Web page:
The lid seems to be coming off Nevada’s ongoing public-employees-in-the-Legislature scandal.
Latest news reports on Assemblymen Wendell Williams and Morse Arberry tell us more than that these are legislators with itchy palms.
The real import of the latest revelations is to prove the soundness of the distilled wisdom of the English common-law tradition over the last five centuries.
It is that wisdom—boiled down into separation-of-powers provisions in countless national and state constitutions, including Nevada’s—that historically sought to keep individuals occupying positions in one branch of the government from also exercising power in another branch of the state.
Unfortunately, that wisdom was summarily dismissed in the late 1960s and early 1970s by politically ambitious Nevada Attorney Generals.
With an eager eye on the highly effective political machines of the state’s growing public sector unions, AGs of both major parties bent in the winds and gave employees of local government, school districts and the university system the green light to “serve” in the Nevada Legislature. Rationalized away were the plain words of the state constitution and the systemic conflict of interest that government lawmaking by government employees would entail.
But what we are seeing today is clear evidence that systemic corruption of state and local government did, indeed, ensue.
For those who’ve missed recent news stories, it turns out that during the 2001 Legislature both Williams and Arberry billed Las Vegas taxpayers for hundreds of hours of full pay—at exactly the same time that they were also pulling down the full salary and per diem of state lawmakers.
Using a mix of claimed work hours, sick leave and vacation time, the two assemblymen—who usually room together during legislative sessions—pushed their city paychecks back up to full strength—though nearly always spending full days in Carson City.
While City of Las Vegas spokespeople, both past and present, publicly continue to express stupefaction at the pay manipulations of these city-employed lawmakers, reports from inside the city bureaucracy suggest that the Williams-Arberry salary gimmicks during the 2001 Legislature were actually an open secret. Yet for years, until the Las Vegas Review-Journal began aggressively pursuing the story, the city seemed quite content to close its eyes.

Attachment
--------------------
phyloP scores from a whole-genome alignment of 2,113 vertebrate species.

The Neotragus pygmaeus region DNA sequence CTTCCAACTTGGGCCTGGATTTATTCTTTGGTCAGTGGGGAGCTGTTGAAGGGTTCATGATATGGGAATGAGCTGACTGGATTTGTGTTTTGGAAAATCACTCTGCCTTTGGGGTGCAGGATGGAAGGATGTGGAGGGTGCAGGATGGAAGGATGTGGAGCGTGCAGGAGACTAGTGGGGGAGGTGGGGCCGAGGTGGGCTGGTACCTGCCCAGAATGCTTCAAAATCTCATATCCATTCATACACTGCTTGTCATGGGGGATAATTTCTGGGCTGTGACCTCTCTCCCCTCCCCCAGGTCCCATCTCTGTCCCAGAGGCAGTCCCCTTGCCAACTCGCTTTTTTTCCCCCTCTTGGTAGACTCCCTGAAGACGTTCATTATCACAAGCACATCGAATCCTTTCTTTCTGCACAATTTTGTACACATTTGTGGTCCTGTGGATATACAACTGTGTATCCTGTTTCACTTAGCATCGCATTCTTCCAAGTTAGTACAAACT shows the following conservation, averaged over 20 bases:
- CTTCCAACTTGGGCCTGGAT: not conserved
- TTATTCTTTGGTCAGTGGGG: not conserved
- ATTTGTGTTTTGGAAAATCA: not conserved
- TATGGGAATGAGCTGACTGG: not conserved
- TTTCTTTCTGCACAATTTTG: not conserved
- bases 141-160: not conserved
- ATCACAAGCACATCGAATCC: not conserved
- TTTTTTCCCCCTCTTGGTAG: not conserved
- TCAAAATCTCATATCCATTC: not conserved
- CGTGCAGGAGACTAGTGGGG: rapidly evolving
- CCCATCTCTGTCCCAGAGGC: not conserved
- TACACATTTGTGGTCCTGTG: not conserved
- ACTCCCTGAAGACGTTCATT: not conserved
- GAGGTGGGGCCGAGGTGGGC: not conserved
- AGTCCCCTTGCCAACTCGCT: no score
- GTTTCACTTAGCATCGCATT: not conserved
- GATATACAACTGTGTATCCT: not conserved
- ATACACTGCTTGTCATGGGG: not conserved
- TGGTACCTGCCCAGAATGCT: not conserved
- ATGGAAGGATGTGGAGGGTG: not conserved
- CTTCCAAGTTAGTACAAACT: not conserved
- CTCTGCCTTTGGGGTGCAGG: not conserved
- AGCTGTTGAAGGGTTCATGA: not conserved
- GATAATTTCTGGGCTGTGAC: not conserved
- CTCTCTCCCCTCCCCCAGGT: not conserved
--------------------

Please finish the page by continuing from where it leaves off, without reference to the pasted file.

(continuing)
The truth is, Nevada’s tax-financed government and quasi-government agencies employ public-employee lawmakers because overriding the state constitution’s separation-of-powers provision is thought to be in the agencies’ interest.
As both Las Vegas dailies reported last week, Assemblyman Williams himself more than once publicly noted that he lobbied fellow lawmakers during the 2003 Legislature to support a particular program he administers for the City of Las Vegas.
Deputy City Manager Betsy Fretwell touched ever so delicately on this matter when she said it was not appropriate for Williams to have thus “blurred” the line between his role as a city employee and his role as a state lawmaker by lobbying other legislators in behalf of the city.
But the conflict-of-interest “blur” here is massive and goes well beyond that of the assemblyman alone. A huge and permanent element in the blur—one that City of Las Vegas spokespeople always carefully ignore—is the city government itself.
To flesh out this point, recall that a few years ago the City of Vegas was threatening to fire Williams because, as an assemblyman, he was failing to vote for certain bills that city officials wanted.
In other words, when not on the media hot seat, city officials very much like the blurring of city employee and lawmaker roles!
And this is the heart of the matter. The more the Williams case expands, the more it reveals that public-employee lawmakers and most of the public-sector agencies that employ them are involved in a joint conspiracy against the taxpayers of the Silver State.
The public agencies generally like their pact with the pols because it provides more power in the state legislature than they otherwise would merit. Truly independent lawmakers might represent their constituents and put agency money requests under a microscope. Much easier to get your way from lawmakers who are “on the pad” with you—for plush, virtually no-show jobs you gave to them without those messy competitive exams.
At the same time, legislators of the grifter sort like the arrangement, too. Not only do they, also, get more power than they’re entitled to, plus fat jobs, but also—as Williams has amply demonstrated—complicit agencies may wink for years at your chronic misbehavior.
The losers are the rest of us—from whom the power is being taken.
Steven Miller is policy director for the Nevada Policy Research Institute